There is evidence on both sides of the argument, but the fact that calves stop drinking milk doesn’t qualify as such.

    • Max says:

      “By that logic, eating meat from other species should be equally as ridiculous, shouldn’t it? Or eating eggs?”

      Lots of species eat meat and eggs from other species. Few species (only humans?) drink milk of other species.

      “And calves don’t stop drinking milk simply because they ‘know’ to stop.”

      Maybe that’s why mammals evolved lactose intolerance.

      • Kim says:

        “Maybe that’s why mammals evolved lactose intolerance.”

        Mammals didn’t evolve lactose intolerance. If they had they would not be able to nurse/suckle as infants.
        Intolerance is normally developed during life. When a mammal is weaned and no longer consumes milk the body decreases production of the enzyme needed to properly digest the lactose.

      • Max says:

        Weaning induces decreased production of lactase, or vice-versa?

      • LKL says:

        Probably the former. Most infant mammals are forcibly weaned by their mothers as they develop teeth, rather than weaning themselves because milk suddenly starts giving them the runs.

        Humans are different; since dairying evolved in human cultures, the continuation of lactase production into adulthood has evolved genetically several times. The ability to digest lactose into adulthood has been spreading throughout the human population quite rapidly in several dairying populations for the last few thousand years.

      • Max says:

        Then how did lactose intolerance evolve? How does it increase survival other than by inducing weaning?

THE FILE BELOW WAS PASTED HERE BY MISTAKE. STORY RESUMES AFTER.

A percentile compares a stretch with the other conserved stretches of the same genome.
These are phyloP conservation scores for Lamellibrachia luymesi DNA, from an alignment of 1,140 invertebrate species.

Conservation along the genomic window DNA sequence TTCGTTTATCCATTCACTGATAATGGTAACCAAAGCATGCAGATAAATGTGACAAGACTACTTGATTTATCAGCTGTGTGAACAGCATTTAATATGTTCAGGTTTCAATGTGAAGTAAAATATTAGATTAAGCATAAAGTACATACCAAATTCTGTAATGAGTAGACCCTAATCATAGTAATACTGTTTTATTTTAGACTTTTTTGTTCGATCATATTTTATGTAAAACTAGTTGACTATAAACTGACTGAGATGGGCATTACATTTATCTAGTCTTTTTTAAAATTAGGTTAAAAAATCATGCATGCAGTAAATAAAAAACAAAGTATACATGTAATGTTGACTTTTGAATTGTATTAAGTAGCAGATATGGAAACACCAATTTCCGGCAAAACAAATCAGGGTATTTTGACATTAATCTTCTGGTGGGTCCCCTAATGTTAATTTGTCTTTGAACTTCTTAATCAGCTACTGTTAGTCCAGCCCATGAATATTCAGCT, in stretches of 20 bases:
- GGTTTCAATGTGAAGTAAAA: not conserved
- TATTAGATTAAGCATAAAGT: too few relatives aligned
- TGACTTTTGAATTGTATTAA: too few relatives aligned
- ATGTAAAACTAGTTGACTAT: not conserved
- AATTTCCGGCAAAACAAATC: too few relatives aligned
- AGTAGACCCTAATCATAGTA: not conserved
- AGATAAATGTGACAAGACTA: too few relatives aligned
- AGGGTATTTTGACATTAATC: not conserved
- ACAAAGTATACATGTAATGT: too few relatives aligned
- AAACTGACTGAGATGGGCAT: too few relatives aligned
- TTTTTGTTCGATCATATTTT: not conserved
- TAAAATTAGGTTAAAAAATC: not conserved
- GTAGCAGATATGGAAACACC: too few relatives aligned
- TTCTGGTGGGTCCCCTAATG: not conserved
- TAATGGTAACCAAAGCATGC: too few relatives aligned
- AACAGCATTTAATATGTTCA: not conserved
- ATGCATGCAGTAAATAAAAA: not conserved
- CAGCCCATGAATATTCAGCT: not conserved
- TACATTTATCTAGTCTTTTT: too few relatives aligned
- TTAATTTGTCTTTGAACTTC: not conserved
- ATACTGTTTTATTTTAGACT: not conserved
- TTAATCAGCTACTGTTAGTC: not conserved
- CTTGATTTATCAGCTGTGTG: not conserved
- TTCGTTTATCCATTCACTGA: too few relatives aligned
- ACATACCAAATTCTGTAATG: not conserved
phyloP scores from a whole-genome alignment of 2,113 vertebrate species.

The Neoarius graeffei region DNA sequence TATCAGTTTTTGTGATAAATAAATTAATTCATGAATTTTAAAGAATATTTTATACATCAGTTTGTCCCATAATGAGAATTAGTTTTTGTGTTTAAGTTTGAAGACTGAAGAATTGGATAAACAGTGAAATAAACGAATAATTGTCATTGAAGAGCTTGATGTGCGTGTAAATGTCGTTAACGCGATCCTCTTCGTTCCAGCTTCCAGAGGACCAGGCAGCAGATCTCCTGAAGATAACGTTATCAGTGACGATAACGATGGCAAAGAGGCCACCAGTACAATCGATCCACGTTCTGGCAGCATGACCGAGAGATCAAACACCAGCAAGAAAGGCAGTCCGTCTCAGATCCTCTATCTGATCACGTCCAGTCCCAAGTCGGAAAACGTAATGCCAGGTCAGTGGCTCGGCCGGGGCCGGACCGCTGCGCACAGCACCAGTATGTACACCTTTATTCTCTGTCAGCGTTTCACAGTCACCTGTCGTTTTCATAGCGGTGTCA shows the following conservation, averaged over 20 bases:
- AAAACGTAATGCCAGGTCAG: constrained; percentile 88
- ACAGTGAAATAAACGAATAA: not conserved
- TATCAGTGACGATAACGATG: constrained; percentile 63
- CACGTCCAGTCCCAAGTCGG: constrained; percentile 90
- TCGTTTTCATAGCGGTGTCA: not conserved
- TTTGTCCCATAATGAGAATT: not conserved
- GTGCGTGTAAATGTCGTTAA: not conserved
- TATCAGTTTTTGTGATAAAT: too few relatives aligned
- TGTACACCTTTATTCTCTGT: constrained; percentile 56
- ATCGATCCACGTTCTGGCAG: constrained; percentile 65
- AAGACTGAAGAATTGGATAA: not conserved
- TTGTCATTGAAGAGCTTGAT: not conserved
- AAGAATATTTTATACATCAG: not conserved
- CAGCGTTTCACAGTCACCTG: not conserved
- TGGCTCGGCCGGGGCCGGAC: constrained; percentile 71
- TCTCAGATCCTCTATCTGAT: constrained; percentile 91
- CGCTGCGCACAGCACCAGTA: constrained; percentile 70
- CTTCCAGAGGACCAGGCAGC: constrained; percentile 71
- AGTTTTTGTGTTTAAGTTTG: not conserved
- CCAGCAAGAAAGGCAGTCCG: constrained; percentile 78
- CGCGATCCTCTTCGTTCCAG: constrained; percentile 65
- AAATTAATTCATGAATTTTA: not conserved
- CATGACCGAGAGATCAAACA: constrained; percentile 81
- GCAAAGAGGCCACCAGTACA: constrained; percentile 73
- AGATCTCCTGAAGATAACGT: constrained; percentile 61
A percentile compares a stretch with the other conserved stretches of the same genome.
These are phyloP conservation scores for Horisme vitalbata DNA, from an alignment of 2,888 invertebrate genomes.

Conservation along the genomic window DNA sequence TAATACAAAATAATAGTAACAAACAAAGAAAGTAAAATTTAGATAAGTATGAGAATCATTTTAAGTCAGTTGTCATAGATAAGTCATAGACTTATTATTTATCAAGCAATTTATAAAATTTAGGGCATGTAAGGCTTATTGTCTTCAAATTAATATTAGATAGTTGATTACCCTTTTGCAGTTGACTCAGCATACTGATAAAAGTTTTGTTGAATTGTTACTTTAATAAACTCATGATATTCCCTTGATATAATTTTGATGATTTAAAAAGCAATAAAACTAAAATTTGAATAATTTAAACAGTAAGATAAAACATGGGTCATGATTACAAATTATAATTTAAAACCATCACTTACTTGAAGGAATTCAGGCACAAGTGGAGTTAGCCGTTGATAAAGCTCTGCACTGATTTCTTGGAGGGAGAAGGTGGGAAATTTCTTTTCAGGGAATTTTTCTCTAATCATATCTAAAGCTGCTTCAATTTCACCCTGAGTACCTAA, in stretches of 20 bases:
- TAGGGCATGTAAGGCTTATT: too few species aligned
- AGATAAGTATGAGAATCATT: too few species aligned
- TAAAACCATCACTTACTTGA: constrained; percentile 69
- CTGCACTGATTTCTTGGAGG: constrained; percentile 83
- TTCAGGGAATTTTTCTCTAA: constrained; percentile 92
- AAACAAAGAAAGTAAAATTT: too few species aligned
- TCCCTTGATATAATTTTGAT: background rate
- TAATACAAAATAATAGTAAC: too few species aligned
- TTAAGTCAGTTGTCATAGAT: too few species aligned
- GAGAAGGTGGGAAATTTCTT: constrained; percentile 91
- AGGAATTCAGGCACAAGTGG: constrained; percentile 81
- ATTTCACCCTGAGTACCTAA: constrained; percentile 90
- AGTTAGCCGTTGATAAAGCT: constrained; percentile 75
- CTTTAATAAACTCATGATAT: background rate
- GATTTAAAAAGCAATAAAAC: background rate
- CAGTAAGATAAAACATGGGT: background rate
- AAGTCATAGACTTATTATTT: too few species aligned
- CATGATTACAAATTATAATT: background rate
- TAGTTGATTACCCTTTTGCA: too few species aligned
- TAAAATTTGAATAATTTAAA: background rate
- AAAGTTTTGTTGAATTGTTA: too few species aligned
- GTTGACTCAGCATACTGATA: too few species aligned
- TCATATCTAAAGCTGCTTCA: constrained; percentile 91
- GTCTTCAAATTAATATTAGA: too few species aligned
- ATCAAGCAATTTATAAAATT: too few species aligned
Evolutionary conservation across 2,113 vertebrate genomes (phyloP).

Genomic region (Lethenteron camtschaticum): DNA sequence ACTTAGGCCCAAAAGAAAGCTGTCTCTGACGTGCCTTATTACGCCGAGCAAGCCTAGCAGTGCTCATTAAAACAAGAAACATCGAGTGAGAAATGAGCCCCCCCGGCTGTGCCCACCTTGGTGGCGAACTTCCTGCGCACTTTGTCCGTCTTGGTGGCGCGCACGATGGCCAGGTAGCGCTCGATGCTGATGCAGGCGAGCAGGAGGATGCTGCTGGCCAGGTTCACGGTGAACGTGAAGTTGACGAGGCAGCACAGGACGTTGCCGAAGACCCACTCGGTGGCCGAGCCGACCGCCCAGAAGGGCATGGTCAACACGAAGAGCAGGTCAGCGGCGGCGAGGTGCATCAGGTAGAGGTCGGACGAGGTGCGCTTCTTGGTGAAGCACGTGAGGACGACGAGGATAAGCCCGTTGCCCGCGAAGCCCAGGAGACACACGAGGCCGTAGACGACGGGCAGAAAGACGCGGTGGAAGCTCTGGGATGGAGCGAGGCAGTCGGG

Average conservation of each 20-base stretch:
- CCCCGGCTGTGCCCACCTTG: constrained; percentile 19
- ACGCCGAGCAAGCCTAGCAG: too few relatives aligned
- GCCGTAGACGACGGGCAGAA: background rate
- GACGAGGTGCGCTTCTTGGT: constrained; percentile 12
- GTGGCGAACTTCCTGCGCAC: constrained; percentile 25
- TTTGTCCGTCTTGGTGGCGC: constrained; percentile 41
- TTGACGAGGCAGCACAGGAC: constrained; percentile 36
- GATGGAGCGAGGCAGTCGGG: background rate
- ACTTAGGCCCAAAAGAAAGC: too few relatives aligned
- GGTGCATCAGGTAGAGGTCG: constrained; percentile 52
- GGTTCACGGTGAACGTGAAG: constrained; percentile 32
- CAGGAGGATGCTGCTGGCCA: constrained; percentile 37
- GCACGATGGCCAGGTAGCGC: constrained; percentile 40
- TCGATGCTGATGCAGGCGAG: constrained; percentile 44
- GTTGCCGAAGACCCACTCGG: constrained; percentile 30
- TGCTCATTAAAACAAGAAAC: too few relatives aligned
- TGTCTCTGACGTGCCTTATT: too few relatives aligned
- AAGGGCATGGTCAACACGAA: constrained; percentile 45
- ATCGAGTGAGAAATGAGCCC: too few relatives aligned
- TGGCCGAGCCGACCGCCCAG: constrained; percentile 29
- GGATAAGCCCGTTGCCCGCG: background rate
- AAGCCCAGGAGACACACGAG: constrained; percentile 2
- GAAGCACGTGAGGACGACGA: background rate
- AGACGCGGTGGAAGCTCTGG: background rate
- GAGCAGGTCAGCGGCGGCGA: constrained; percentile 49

• LKL says:

        adult lactose intolerance is the ancestral state in mammals. It was there to start with. Best guess is that the loss of function evolved the same way the loss of any organ or system evolves – use it or lose it. There’s no need for the body to waste energy making proteins (lactase) that it’s not using. It’s got to be a pretty negligible use of calories to make this protein, but it’s a pretty consistent pattern in evolution that even tiny bits of waste are selected against over the course of millions and millions of years. Heck, even bacteria turn off digestive enzymes when the substrate isn’t around.

      • rustle says:

        “Lots of species eat meat and eggs from other species. Few species (only humans?) drink milk of other species.”

        To me, that means that humans have the ability to derive sustenance from another species that lower species lack, not that other species’ have divined some advanced injury to themselves if they do the same.

  4. Rob says:

    Humans take the baby food and what happens to the baby, see below:

    Few people realize that cows have to be subjected to yearly pregnancies so that the milk, cheese and cream that form a substantial part of the diet of the lacto-vegetarians and meat eaters may be produced. Many imagine that the cow is only relieved of her surplus milk after her calf has been satisfied, but hardly any cows in the dairy herds are allowed to suckle their calves for more than three days if at all. “Dairy calves are now nearly always reared by hand so that the milk which the cow provides can be sold.” “Separating the calf from the mother shortly after birth undoubtedly inflicts anguish on both. Cattle are highly intelligent, and attachment between the calf and the mother is particularly strong.” The calves, the inevitable byproduct of these continuous pregnancies, have five possible fates:—